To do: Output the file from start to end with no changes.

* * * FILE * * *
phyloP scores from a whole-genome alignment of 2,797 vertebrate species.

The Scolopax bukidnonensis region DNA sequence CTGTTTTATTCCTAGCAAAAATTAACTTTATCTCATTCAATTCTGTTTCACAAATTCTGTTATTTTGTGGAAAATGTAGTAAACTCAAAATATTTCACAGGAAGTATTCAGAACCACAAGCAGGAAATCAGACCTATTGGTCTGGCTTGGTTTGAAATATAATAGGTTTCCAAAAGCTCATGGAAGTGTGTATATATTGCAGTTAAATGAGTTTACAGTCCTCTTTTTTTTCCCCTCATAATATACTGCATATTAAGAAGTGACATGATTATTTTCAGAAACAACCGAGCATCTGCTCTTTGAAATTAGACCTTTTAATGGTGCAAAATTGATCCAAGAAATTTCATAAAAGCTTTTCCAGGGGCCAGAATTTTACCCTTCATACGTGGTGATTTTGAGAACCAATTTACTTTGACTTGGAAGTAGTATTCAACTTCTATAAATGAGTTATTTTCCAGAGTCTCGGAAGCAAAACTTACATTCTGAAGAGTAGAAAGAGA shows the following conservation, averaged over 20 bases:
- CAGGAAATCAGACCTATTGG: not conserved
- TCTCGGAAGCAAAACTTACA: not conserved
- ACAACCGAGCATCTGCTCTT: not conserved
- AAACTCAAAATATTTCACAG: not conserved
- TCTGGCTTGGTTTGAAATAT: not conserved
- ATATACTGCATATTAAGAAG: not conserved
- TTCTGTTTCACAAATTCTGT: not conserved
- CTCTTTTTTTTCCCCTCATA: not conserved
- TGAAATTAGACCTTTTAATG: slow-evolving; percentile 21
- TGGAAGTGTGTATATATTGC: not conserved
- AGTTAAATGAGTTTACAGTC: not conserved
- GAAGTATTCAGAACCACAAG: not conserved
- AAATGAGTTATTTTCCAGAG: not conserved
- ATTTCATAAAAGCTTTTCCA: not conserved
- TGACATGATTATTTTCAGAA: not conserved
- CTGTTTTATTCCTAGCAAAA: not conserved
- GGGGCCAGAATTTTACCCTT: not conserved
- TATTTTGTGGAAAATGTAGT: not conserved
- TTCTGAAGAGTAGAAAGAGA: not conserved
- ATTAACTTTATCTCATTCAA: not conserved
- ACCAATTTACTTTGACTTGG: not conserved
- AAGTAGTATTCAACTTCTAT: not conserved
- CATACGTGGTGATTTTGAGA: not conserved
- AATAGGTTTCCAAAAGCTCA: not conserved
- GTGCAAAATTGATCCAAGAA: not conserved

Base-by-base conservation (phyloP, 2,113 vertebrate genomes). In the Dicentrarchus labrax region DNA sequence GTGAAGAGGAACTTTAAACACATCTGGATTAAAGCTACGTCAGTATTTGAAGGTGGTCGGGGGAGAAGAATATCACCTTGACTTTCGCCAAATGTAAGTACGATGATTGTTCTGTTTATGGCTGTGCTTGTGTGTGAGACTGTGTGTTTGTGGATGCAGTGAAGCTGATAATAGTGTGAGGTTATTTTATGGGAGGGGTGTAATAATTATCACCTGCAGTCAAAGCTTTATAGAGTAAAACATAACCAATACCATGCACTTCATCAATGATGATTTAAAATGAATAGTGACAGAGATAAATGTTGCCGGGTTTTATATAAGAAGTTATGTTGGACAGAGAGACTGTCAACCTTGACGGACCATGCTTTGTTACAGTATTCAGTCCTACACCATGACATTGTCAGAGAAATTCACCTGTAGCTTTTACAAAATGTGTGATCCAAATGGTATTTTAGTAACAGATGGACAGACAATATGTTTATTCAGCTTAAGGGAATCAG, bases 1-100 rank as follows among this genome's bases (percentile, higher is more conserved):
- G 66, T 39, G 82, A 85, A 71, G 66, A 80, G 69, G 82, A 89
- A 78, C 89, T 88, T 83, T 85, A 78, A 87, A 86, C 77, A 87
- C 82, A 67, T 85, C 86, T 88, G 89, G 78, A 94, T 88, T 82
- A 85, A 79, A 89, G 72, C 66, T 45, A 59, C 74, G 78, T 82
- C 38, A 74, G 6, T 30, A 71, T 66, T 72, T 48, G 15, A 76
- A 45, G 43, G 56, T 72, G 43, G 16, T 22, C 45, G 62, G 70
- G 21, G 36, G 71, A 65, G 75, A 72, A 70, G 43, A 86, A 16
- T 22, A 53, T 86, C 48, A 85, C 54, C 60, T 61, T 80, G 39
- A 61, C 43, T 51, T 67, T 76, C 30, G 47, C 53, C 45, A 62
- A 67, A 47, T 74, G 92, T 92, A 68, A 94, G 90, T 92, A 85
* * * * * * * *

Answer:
phyloP scores from a whole-genome alignment of 2,797 vertebrate species.

The Scolopax bukidnonensis region DNA sequence CTGTTTTATTCCTAGCAAAAATTAACTTTATCTCATTCAATTCTGTTTCACAAATTCTGTTATTTTGTGGAAAATGTAGTAAACTCAAAATATTTCACAGGAAGTATTCAGAACCACAAGCAGGAAATCAGACCTATTGGTCTGGCTTGGTTTGAAATATAATAGGTTTCCAAAAGCTCATGGAAGTGTGTATATATTGCAGTTAAATGAGTTTACAGTCCTCTTTTTTTTCCCCTCATAATATACTGCATATTAAGAAGTGACATGATTATTTTCAGAAACAACCGAGCATCTGCTCTTTGAAATTAGACCTTTTAATGGTGCAAAATTGATCCAAGAAATTTCATAAAAGCTTTTCCAGGGGCCAGAATTTTACCCTTCATACGTGGTGATTTTGAGAACCAATTTACTTTGACTTGGAAGTAGTATTCAACTTCTATAAATGAGTTATTTTCCAGAGTCTCGGAAGCAAAACTTACATTCTGAAGAGTAGAAAGAGA shows the following conservation, averaged over 20 bases:
- CAGGAAATCAGACCTATTGG: not conserved
- TCTCGGAAGCAAAACTTACA: not conserved
- ACAACCGAGCATCTGCTCTT: not conserved
- AAACTCAAAATATTTCACAG: not conserved
- TCTGGCTTGGTTTGAAATAT: not conserved
- ATATACTGCATATTAAGAAG: not conserved
- TTCTGTTTCACAAATTCTGT: not conserved
- CTCTTTTTTTTCCCCTCATA: not conserved
- TGAAATTAGACCTTTTAATG: slow-evolving; percentile 21
- TGGAAGTGTGTATATATTGC: not conserved
- AGTTAAATGAGTTTACAGTC: not conserved
- GAAGTATTCAGAACCACAAG: not conserved
- AAATGAGTTATTTTCCAGAG: not conserved
- ATTTCATAAAAGCTTTTCCA: not conserved
- TGACATGATTATTTTCAGAA: not conserved
- CTGTTTTATTCCTAGCAAAA: not conserved
- GGGGCCAGAATTTTACCCTT: not conserved
- TATTTTGTGGAAAATGTAGT: not conserved
- TTCTGAAGAGTAGAAAGAGA: not conserved
- ATTAACTTTATCTCATTCAA: not conserved
- ACCAATTTACTTTGACTTGG: not conserved
- AAGTAGTATTCAACTTCTAT: not conserved
- CATACGTGGTGATTTTGAGA: not conserved
- AATAGGTTTCCAAAAGCTCA: not conserved
- GTGCAAAATTGATCCAAGAA: not conserved

Base-by-base conservation (phyloP, 2,113 vertebrate genomes). In the Dicentrarchus labrax region DNA sequence GTGAAGAGGAACTTTAAACACATCTGGATTAAAGCTACGTCAGTATTTGAAGGTGGTCGGGGGAGAAGAATATCACCTTGACTTTCGCCAAATGTAAGTACGATGATTGTTCTGTTTATGGCTGTGCTTGTGTGTGAGACTGTGTGTTTGTGGATGCAGTGAAGCTGATAATAGTGTGAGGTTATTTTATGGGAGGGGTGTAATAATTATCACCTGCAGTCAAAGCTTTATAGAGTAAAACATAACCAATACCATGCACTTCATCAATGATGATTTAAAATGAATAGTGACAGAGATAAATGTTGCCGGGTTTTATATAAGAAGTTATGTTGGACAGAGAGACTGTCAACCTTGACGGACCATGCTTTGTTACAGTATTCAGTCCTACACCATGACATTGTCAGAGAAATTCACCTGTAGCTTTTACAAAATGTGTGATCCAAATGGTATTTTAGTAACAGATGGACAGACAATATGTTTATTCAGCTTAAGGGAATCAG, bases 1-100 rank as follows among this genome's bases (percentile, higher is more conserved):
- G 66, T 39, G 82, A 85, A 71, G 66, A 80, G 69, G 82, A 89
- A 78, C 89, T 88, T 83, T 85, A 78, A 87, A 86, C 77, A 87
- C 82, A 67, T 85, C 86, T 88, G 89, G 78, A 94, T 88, T 82
- A 85, A 79, A 89, G 72, C 66, T 45, A 59, C 74, G 78, T 82
- C 38, A 74, G 6, T 30, A 71, T 66, T 72, T 48, G 15, A 76
- A 45, G 43, G 56, T 72, G 43, G 16, T 22, C 45, G 62, G 70
- G 21, G 36, G 71, A 65, G 75, A 72, A 70, G 43, A 86, A 16
- T 22, A 53, T 86, C 48, A 85, C 54, C 60, T 61, T 80, G 39
- A 61, C 43, T 51, T 67, T 76, C 30, G 47, C 53, C 45, A 62
- A 67, A 47, T 74, G 92, T 92, A 68, A 94, G 90, T 92, A 85